Is Bluetooth on Its Way Out?
The inexorable march of technology made wires and cable obsolete in the wake of Bluetooth and may soon do the same to the short-range wireless protocol. The Wi-Fi Alliance this week announced Wi-Fi Direct, a new short-range wireless standard capable of performing many of the same tasks as Blutooth, but at Wi-Fi speeds.
Essentially, Wi-Fi Direct turns supporting devices into access points, allowing them to connect to one another without joining a traditional network. They’ll support typical Wi-Fi ranges and the same data-transfer rates, which in the case of 802.11n is some 30 times faster than the three megabits per second for Bluetooth.
“Wi-Fi Direct represents a leap forward for our industry. Wi-Fi users worldwide will benefit from a single-technology solution to transfer content and share applications quickly and easily among devices, even when a Wi-Fi access point isn’t available,” Wi-Fi Alliance Executive Director Edgar Figueroa said in a statement. “The impact is that Wi-Fi will become even more pervasive and useful for consumers and across the enterprise.”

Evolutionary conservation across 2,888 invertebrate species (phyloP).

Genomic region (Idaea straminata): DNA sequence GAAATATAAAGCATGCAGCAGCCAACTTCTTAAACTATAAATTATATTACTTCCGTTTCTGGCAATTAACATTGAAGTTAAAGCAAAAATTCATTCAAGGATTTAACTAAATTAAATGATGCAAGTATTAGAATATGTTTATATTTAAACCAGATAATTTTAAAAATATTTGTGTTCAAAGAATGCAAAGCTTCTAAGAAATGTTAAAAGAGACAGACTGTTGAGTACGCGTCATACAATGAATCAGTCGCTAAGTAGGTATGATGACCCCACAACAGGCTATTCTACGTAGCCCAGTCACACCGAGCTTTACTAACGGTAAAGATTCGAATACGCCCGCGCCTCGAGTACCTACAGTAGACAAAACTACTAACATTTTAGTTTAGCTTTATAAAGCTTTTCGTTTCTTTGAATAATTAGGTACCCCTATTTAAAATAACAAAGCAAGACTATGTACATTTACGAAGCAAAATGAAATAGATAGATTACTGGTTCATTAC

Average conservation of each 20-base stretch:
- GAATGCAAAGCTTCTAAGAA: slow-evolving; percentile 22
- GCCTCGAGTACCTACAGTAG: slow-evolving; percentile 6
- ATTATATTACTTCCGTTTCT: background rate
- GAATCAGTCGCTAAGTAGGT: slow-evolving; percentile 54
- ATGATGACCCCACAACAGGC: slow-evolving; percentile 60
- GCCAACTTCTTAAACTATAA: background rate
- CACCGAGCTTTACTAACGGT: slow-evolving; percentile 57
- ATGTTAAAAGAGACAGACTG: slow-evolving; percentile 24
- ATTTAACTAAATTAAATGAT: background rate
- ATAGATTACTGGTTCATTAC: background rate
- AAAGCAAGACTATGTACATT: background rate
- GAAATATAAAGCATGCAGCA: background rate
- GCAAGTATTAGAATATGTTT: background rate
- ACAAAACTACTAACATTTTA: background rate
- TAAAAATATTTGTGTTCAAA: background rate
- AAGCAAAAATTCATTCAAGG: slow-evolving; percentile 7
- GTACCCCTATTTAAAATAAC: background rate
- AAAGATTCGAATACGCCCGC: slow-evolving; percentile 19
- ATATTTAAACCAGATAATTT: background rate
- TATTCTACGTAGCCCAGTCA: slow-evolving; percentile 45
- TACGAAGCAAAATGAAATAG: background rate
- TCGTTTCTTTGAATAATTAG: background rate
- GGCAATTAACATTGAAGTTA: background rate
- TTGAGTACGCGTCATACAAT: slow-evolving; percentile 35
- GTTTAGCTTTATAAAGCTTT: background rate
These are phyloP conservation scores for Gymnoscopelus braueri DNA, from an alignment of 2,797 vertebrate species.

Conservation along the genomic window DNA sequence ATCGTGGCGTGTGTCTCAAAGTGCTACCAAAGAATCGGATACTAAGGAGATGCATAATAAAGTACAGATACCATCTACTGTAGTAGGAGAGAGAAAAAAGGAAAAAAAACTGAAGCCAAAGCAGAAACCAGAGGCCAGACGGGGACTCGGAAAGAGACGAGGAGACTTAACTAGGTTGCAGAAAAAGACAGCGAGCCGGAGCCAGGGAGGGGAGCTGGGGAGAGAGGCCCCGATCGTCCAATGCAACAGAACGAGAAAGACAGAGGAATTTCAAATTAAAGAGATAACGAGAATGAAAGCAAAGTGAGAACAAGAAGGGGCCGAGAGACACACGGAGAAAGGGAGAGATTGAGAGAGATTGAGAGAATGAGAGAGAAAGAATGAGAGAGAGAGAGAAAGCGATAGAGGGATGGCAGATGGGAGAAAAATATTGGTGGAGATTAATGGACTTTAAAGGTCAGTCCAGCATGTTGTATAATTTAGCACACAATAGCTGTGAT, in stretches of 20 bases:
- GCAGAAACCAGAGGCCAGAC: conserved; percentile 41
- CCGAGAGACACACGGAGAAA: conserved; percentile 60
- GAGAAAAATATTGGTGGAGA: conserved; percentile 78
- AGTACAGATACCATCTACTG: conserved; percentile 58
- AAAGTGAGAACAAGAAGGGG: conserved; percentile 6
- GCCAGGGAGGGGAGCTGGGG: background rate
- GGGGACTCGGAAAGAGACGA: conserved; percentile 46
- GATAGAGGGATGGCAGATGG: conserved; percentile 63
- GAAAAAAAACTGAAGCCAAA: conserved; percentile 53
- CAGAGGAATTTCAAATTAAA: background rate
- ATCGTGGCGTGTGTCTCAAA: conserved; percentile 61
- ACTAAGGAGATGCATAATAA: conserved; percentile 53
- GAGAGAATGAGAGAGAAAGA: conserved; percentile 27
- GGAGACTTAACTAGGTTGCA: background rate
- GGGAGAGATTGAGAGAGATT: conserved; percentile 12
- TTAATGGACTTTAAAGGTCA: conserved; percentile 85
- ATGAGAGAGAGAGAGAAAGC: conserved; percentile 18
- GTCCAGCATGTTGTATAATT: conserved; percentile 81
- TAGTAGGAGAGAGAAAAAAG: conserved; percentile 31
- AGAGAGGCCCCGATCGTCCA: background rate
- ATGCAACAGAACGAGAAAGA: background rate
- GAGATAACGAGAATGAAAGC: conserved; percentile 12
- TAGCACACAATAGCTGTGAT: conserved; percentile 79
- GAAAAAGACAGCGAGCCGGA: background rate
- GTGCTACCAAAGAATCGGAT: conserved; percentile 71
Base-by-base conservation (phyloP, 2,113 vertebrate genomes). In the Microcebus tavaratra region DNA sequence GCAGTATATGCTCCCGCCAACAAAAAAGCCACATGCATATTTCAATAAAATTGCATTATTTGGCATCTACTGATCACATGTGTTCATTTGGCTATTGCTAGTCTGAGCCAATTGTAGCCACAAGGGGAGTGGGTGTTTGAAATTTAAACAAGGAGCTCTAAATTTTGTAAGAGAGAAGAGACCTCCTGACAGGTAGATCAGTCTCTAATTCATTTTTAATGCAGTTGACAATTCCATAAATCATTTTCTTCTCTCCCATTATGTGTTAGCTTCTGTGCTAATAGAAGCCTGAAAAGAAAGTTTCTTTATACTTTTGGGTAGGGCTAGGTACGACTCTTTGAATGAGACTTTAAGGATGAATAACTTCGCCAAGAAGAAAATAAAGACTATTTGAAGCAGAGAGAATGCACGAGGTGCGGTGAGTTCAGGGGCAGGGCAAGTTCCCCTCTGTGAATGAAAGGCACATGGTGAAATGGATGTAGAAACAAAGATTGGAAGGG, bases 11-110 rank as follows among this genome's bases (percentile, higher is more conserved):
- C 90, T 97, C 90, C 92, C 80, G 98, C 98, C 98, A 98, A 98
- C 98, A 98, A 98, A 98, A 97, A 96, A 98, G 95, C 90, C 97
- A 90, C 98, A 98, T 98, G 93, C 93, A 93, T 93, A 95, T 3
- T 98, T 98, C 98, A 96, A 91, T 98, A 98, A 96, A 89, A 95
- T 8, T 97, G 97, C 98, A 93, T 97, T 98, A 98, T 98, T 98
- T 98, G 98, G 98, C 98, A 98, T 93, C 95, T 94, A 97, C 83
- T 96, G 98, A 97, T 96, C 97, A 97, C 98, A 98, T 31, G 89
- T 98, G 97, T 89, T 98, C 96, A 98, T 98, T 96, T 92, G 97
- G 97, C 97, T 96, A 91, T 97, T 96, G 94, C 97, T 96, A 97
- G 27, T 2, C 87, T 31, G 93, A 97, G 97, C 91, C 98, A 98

And Bluetooth inevitably less so. Especially since Wi-Fi Direct will be available as a software upgrade for existing Wi-Fi devices. Why wait around for high-speed Bluetooth, which itself will rely on Wi-Fi for high speed data transfers, when you can use Wi-Fi Direct for your personal area network?